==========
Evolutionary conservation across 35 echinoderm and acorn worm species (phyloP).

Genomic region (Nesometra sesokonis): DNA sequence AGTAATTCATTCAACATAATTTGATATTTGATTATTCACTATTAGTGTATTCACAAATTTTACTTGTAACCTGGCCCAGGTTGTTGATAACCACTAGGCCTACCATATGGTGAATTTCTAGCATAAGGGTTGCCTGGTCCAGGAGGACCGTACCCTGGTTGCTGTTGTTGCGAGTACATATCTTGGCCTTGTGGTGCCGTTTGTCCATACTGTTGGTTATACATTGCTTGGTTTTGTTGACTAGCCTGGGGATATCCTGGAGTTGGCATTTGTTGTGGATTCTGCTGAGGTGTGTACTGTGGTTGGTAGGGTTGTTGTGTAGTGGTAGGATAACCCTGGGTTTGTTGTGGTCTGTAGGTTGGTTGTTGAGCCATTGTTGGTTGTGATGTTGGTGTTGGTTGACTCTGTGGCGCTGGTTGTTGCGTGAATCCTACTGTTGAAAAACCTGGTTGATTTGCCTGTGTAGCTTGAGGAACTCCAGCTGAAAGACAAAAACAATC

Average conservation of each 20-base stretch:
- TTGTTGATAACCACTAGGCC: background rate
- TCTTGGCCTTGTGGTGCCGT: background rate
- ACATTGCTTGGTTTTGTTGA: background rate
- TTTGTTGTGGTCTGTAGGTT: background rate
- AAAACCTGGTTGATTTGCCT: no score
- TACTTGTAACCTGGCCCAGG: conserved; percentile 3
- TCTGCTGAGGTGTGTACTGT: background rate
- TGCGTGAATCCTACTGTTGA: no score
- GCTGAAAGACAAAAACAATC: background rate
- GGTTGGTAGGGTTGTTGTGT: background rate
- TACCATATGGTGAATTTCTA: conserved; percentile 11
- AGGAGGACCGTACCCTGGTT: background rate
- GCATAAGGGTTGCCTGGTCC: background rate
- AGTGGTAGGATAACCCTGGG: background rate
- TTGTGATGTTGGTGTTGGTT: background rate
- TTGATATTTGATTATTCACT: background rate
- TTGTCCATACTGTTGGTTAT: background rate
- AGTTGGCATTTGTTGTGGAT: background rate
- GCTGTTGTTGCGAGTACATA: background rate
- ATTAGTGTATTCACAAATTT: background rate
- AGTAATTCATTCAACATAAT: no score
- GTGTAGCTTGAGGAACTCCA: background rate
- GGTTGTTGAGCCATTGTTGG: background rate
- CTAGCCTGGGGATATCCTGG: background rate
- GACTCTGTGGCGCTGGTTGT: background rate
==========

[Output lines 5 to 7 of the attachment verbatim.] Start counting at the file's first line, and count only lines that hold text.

- TCTTGGCCTTGTGGTGCCGT: background rate
- ACATTGCTTGGTTTTGTTGA: background rate
- TTTGTTGTGGTCTGTAGGTT: background rate